Fish feel the flow

New model explains how these swimmers use their lateral lines to read wakes

Special sensory cells in fish respond reliably to swirly wakes, allowing fish to hunt down prey or join a friendly school by reading the watery traces, a paper to appear in Physical Review Letters suggests.

As fish, and other objects, move through water, they leave behind long-lasting vortices, or wakes, says study coauthor Jacob Engelmann of Bonn University in Germany, like the residual swirls left by a canoe paddle in a lake. “You can tell where the fish was, even minutes after the fish is gone,” he says. Researchers knew that fish, which rely heavily on senses other than vision, detected such footprints, but the details of how were unclear.

Fish feel pressure changes in the water around them with a system called the lateral line, which sits just below the scales. A typical fish has a stripe of sensory units called neuromasts down each side and various rows of the units on its head. Each sensor is made up of hair cells, similar to the ones in human ears, covered by a jelly sack. As pressure in the environment changes, the jelly sacks bend the small hairs below, which then relay a message to the brain.

Putting together many such signals may allow the fish to figure out which direction a wake came from, the new study shows. “The lateral line is good for feeling what’s going on in your direct neighborhood,” says coauthor J. Leo van Hemmen, a theoretical biophysicist at the Technical University of Munich in Germany.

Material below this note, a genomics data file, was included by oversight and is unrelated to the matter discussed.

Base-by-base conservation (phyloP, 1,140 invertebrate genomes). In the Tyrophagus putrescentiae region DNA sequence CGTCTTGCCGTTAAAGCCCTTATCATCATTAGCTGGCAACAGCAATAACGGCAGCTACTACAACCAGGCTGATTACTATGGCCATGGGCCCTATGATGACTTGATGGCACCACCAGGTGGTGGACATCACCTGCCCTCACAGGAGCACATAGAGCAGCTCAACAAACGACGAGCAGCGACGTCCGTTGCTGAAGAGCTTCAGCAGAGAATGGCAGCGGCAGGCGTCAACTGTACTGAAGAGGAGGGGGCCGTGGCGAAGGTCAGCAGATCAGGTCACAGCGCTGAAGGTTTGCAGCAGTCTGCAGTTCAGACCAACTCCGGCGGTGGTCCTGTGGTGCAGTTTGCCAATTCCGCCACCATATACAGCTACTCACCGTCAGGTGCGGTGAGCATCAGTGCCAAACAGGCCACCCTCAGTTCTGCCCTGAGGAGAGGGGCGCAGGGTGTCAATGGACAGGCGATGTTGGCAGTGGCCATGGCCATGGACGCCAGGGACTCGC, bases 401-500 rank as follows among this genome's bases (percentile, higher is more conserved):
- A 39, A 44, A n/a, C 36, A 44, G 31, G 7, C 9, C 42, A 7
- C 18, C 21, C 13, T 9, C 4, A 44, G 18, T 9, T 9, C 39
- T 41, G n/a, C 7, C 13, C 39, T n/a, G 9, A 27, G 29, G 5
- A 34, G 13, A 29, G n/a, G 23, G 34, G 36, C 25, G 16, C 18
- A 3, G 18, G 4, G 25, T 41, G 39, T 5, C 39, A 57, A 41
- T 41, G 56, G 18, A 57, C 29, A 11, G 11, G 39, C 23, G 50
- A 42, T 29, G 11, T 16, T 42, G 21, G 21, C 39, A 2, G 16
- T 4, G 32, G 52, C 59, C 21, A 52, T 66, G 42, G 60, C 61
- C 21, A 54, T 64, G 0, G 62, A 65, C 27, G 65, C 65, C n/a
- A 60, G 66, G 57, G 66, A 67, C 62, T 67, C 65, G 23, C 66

In the new study, the researchers mathematically describe the pressure changes that a swirling wake causes. These pressure differences alone can produce neuromast signals that could collectively tell a fish which direction the wake came from, the model shows.

To test their predictions, the researchers eavesdropped on the activity of neuromasts in tethered goldfish as wakes rolled down the fish’s bodies. Electrodes recorded signals as they moved from neuromasts to the fish’s brains. Wakes coming from different directions produced distinct patterns of signals, the team found. And the findings fit well with the model’s predictions. “The theory tells you what the fish feels,” van Hemmen says.

The model could be used to predict lateral line activity in different kinds of fish for wakes of different directions and strengths, the researchers say.

“What’s new and unique is that they’ve been able to predict experimental results based on a model,” says Sheryl Coombs, a sensory biologist at Bowling Green State University in Ohio. “They have a model that actually works.”

Earlier studies of the lateral line system used vibrating spheres, which are not always the best approximation of what a fish encounters in the wild, instead of swirling wakes. “There is lots of mileage to be gained from studying fish in the context of real fish behaviors—what fish do in the wild,” Coombs says.

Laura Sanders is the neuroscience writer. She holds a Ph.D. in molecular biology from the University of Southern California.

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